TOOLS & RECORDING GEAR
ART DOLL MAKING TOOLS
Beige Super Sculpey's long been my polymer clay of choice for art doll making. I like the firmness and consistency- it's not too soft like the classic white Sculpey and not too firm. I find that it warms as you use it, great for fine, delicate details, but if you let it sit for a little bit and you can work on bigger areas. With the way I work, massing-out a head with tinfoil, I find that I can get 5, even 6 head sculpted from a 1 lb. package of Super Sculpey, but if you find yourself doing a ton of polymer clay art or if you want to share the hobby with family and friends, the 8 lb. package of Super Sculpey might be an economical choice.
One mistake that I made repeatedly was that I kept buying plastic sculpting tools- I must have gone through 3-4 sets of those things, pieces would break-off of my most used tools and I'd buy another set. Save yourself a fair amount of time, money, and headache and just buy yourself a set of steel sculpting tools to work polymer clay. You might spend twice as much on this set of tools than you would've on a plastic sculpting set, but in the long-run, this is one of those things where it's worth it to spend a little more. There might be some distinct use for the plastic tools, but I've yet to encounter it.
I use a range of gauges of armature wire during the course of my process for making art dolls. The following are my most commonly used wire gauges (the larger the gauge number, the thinner the wire):
While working with aluminum wire, you'll want a pair of pliers and a wire cutter. If you don't have them at home, you're likely to be able to get them at a second hand store or you can find craft/tool kits that have these tools plus others for usually just a few dollars more or you can purchase the two tools on their own.
Plumber's epoxy is used in my process of art doll making to create a chest and pelvis block similar to your rib cage and pelvic bones, just on a tiny scale. Oddly enough, I've a favorite brand of this stuff that's beneath the surface- I've used a few different brands and I've found that I prefer the consistency of Oatey Plumber's Epoxy. I think it holds it's form a bit better before it's fully gone through it's chemical reaction (It sets in about 5 minutes and I wouldn't handling it much longer than 3, maybe 4 minutes).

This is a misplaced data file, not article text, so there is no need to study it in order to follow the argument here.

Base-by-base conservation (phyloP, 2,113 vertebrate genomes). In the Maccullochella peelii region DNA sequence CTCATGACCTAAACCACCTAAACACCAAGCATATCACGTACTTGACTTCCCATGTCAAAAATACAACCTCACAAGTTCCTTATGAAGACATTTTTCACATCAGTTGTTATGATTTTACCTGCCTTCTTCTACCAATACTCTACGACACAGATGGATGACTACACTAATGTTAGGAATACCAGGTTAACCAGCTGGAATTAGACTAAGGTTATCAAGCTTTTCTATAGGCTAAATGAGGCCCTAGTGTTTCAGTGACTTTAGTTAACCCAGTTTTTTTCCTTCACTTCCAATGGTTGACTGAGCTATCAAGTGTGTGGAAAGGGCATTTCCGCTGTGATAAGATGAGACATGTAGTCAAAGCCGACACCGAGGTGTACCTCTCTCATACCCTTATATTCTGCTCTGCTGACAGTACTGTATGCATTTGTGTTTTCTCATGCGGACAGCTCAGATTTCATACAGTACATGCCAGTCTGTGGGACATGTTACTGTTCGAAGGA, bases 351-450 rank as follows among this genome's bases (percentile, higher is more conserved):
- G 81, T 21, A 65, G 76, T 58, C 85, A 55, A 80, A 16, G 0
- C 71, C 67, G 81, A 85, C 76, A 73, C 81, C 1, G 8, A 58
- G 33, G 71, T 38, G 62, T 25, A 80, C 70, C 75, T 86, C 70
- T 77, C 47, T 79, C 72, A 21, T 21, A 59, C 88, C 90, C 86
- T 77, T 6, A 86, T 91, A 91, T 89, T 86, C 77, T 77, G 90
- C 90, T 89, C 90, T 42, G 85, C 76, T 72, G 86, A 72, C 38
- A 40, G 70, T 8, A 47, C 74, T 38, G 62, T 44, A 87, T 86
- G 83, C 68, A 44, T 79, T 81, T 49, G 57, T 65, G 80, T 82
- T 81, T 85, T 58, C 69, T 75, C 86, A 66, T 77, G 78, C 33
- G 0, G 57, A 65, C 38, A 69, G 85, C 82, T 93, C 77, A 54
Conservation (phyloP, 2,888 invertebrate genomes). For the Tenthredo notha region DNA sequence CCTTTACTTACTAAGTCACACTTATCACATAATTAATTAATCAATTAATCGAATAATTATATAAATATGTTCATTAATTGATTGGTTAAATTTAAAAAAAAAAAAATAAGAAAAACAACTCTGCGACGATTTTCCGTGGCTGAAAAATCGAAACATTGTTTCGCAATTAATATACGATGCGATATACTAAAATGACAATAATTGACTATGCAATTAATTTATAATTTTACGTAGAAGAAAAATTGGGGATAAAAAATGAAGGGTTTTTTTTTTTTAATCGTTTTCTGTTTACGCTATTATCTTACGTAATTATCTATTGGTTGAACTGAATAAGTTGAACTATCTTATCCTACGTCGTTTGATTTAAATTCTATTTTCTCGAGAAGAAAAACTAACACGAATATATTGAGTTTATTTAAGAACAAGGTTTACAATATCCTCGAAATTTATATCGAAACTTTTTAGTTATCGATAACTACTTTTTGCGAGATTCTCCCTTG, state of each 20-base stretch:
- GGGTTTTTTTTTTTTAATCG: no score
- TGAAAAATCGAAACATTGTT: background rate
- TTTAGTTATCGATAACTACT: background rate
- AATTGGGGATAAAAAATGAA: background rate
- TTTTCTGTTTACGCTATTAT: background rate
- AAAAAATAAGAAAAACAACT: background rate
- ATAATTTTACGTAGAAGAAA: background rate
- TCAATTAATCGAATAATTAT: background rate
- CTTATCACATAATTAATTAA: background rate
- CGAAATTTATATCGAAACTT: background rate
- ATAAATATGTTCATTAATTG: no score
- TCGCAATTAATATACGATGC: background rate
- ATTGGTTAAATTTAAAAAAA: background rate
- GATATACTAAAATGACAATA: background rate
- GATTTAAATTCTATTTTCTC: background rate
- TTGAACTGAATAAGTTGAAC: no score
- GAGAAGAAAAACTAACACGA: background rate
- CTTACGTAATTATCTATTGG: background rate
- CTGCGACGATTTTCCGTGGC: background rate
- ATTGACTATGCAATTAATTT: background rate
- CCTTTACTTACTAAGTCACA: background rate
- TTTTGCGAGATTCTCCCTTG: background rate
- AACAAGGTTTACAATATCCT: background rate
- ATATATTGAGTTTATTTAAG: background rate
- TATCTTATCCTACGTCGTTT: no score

I use upholstery foam to mass-out the front and back form of my art dolls. The smallest depth of foam available through Amazon.com is 0.5", which may be right for some art doll builds, but if you were trying to make a smaller figure, you might want to look for a 0.25" thickness foam in your area at a local upholstery shop, craft store, or snip away at the 0.5" foam.
I use two part epoxy resin to attach the upholstery foam I use to mass-out my dolls to the plumber's epoxy that I make the character's torso and pelvis block from. It's important to use this in a well-ventilated area and not handle it with your bare hands as it may be toxic. I prefer to buy the kind that comes in two separate tubes because you want the resin and hardener to be in roughly equal amounts, which can be difficult if you buy the kind that comes out of a dual chambered syringe.
Aluminium tubing is used in creating the art doll's form arms, which also house the wires for their paper tape hands. It comes in a wide range of sizes and you might want to keep different thicknesses around depending on the size puppet you're looking to build- brawnier or larger characters are likely to have thicker forearms-to-wrists than a leaner or smaller art doll build. My average characters tend to use K&S stock #1111 or #1112.
Cutting the aluminium tubing requires a tool to cut it cleanly. You can use a hacksaw with a blade meant to cut metal, but I like to use a tubing cutter as this has the least chance of crushing the tubing as I make the cut.